Remember to Breathe
by Matt Dovey
Vikram watches with growing uncertainty as Isaac turns round and around, searching for a landmark in the heavy fog. Neon signs glow through it like stars, tinted green by the algae: it’s like a rainbow galaxy surrounds them, dotted with light. They may as well be floating in a nebula cloud for all they can see of San Francisco anyway.
Vik signs a question. Their face-masks muffle whispers, and they dare not raise their voices and alert any drones. They’re not stupid. Every SF kid knows sign language for fog running, and Vik has picked it up fast since moving here from Sacramento.
Do you know where you’re going? Vik exaggerates the signs so they’re obvious even through the plastic goggles and thick clothing covering every inch of their skin.
A booming voice answers before Isaac can, muffled and distorted by the fog so it has no direction but surrounds them like a command from God. A CURFEW IS IN EFFECT. ANYONE OUTDOORS WILL BE TAKEN INTO CUSTODY FOR THEIR OWN PROTECTION. ELEVATED FOG LEVELS INCREASE THE RISK OF ALGAL LUNG INFECTION.
It’s foggy? No shit, signs Isaac. He spots the turning he needs and tugs at Vikram’s arm to show him the way. They run down some steps and around a corner, further along then corner, corner, then Isaac pulls them up short and peers out from the alley.
Vikram recognises Market Street, even in this weather. It’s guaranteed to be patrolled, and even though the police would just take them home (being outside in the fog’s not a crime and the curfew’s just for their safety, same as everything in Vikram’s life is about his safety and never about him) there’s no way Vik is explaining fog running to his parents. They still treat him as a kid, and he’s not ready for the levels of cringe in that conversation when they ask why he followed Isaac and his stupid plan.
Whatever Isaac’s plan is, anyway.
Everything is still, silent. No streetcars, no buses, no traffic. Certainly no pedestrians. Isaac and Vik may as well be alone in the world. Except–swirling red and blue, swimming out of the grey.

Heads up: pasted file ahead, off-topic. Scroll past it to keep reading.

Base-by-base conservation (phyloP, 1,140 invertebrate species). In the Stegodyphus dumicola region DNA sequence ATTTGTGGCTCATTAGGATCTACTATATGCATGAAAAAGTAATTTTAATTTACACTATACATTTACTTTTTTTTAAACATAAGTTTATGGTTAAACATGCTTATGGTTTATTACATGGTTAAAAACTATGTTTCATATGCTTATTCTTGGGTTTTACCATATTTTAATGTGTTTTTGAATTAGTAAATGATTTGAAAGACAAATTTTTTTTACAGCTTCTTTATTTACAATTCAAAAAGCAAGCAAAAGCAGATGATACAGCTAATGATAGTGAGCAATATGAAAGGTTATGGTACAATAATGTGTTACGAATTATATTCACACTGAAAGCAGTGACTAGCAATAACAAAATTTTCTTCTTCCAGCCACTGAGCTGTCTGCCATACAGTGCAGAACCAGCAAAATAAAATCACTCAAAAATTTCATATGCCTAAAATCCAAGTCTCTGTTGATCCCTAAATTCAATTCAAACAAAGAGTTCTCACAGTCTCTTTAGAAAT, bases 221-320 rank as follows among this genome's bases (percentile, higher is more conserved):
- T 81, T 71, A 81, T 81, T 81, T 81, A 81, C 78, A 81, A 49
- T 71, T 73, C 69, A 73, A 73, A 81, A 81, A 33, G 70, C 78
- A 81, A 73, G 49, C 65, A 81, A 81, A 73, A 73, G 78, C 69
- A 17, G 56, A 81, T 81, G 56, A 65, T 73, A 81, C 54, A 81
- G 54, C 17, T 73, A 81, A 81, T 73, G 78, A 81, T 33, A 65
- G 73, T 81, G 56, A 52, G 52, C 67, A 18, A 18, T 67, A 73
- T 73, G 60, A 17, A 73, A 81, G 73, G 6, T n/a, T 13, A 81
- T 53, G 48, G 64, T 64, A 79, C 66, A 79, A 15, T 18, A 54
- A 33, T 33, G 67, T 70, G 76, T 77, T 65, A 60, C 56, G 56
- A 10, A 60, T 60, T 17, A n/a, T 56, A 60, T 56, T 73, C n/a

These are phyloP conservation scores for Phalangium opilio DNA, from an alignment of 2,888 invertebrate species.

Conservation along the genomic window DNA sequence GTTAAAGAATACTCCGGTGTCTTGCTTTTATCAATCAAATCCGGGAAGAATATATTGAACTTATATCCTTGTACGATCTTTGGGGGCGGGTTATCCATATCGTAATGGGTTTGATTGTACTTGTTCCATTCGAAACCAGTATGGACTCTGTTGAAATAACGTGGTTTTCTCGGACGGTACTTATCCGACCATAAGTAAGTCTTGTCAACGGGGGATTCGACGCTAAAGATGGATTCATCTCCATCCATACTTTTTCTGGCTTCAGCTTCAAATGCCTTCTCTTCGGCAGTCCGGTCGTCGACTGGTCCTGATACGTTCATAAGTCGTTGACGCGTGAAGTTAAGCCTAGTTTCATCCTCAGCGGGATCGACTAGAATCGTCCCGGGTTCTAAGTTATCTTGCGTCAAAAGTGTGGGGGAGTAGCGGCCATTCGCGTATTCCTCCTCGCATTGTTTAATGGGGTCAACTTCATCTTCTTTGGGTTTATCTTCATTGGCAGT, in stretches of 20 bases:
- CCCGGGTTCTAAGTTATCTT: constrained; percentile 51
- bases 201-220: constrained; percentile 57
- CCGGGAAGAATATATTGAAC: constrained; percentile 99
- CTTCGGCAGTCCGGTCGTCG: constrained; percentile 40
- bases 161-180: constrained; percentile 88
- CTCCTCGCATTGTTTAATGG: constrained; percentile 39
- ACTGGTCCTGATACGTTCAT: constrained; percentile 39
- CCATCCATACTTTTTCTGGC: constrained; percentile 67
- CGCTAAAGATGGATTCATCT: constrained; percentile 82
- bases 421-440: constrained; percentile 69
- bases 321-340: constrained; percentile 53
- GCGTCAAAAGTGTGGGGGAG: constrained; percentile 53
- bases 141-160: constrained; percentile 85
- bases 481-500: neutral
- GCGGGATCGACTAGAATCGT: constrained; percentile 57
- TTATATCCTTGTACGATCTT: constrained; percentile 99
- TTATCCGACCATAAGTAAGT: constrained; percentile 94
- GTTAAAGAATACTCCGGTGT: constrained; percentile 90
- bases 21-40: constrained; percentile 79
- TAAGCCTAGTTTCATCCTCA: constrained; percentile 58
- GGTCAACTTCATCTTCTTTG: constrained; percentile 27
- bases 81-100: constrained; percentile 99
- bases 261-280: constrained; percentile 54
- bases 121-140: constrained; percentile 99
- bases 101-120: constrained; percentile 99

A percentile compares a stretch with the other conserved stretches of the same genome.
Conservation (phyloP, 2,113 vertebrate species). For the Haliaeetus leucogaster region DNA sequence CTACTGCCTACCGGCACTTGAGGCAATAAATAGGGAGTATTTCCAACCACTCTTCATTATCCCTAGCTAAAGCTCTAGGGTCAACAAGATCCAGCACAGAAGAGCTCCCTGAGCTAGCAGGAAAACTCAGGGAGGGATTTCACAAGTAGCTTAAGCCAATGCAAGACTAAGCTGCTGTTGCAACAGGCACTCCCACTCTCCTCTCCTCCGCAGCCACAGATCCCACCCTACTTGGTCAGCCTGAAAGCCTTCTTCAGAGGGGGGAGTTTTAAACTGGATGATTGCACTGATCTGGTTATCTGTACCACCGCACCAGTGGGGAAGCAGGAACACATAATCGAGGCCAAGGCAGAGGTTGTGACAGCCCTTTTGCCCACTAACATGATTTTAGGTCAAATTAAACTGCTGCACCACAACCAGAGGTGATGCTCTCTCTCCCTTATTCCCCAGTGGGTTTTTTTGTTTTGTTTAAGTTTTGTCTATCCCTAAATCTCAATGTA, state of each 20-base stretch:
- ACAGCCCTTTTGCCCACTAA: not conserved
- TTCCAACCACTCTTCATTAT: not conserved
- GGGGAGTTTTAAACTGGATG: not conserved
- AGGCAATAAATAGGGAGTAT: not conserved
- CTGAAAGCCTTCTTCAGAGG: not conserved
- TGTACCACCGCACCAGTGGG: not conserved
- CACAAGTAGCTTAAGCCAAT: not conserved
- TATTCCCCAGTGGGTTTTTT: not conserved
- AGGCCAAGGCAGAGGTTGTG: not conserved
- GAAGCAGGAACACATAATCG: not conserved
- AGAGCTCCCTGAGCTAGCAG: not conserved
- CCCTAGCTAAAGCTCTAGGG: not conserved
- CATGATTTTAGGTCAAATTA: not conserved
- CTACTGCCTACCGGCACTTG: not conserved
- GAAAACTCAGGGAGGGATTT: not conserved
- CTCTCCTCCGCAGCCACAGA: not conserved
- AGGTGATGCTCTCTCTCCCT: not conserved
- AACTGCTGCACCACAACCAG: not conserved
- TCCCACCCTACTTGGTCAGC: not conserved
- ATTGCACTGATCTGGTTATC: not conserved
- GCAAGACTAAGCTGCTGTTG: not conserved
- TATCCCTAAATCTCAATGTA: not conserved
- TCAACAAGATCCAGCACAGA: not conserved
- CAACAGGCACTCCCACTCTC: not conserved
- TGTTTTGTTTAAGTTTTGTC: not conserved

Isaac turns back to him and signs. We need to get across the street, but… He gestures at the drone floating past. His movements are limp, defeated.
What were we out here for? signs Vik.
It was a surprise. Maybe another day. He turns to go back up the alley.
Vik grabs his arm. No, he signs with his other hand. He might not know why Isaac invited him to go fog running, but he knows why he agreed. He wanted to impress Isaac, and well, what better chance?
Vik looks out onto Market Street. The first drone has just passed, disappearing into the fog. He counts under his breath until the next one appears. He tries to remember what Market Street looks like, how wide it is.
They should just have time.
As the next drone sweeps past and fades to grey, he runs from the alley, pulling at Isaac’s arm. But he hadn’t told Isaac what he was going to do and so Isaac wasn’t ready, and Vik is jerked to a stop. He signs desperately and they set off, but too late, too slow.
The fog around them lights up red and blue as a police drone detects them. Shit!
They sprint into the alley across the street, the drone instructing them to REMAIN WHERE YOU ARE FOR YOUR SAFETY. They both know this routine, every SF kid does: stick to narrow alleys where it can’t go so fast. Take as many turns as you can so it has to stop and scan for where to follow. If they can get far enough ahead they can lose it.
Two corners, three, it’s still on them, four, six, nine. Then Vik stumbles, trips, scuffs across the floor. When he picks himself up, his fibrous face mask is torn and shredded.
Isaac stares at Vik in horror. To be outside without filtration… Isaac unzips his coat partway and grabs Vik’s head, pulling his face inside the lining. Vik feels the fleece, soft on his lips and cheeks, and the heat radiating off Isaac after the sprint.
They can’t risk the noise and movement of rifling through backpacks for a spare mask, not while the drone could still be on them, so Isaac shuffles them sideways until they’re over a steam vent, where the cascade of heat and moisture can disguise them from the drone’s sensors.
As scared as he is, Vik is enthralled. He doesn’t want to be anywhere else. They’re so close, closer than they’ve ever been. For the first time he can smell Isaac’s deodorant, strong and spicy, like his mother’s incense sticks but… sharper, in a way that sets all Vik’s nerves to tingling. He wonders if Isaac knows what this is doing to him. It feels like every part of their bodies is pressed together and suddenly he doesn’t care what they’re doing out here, it doesn’t matter, he only risked the fog to be with Isaac and impress Isaac and now he’s so close can you believe how close.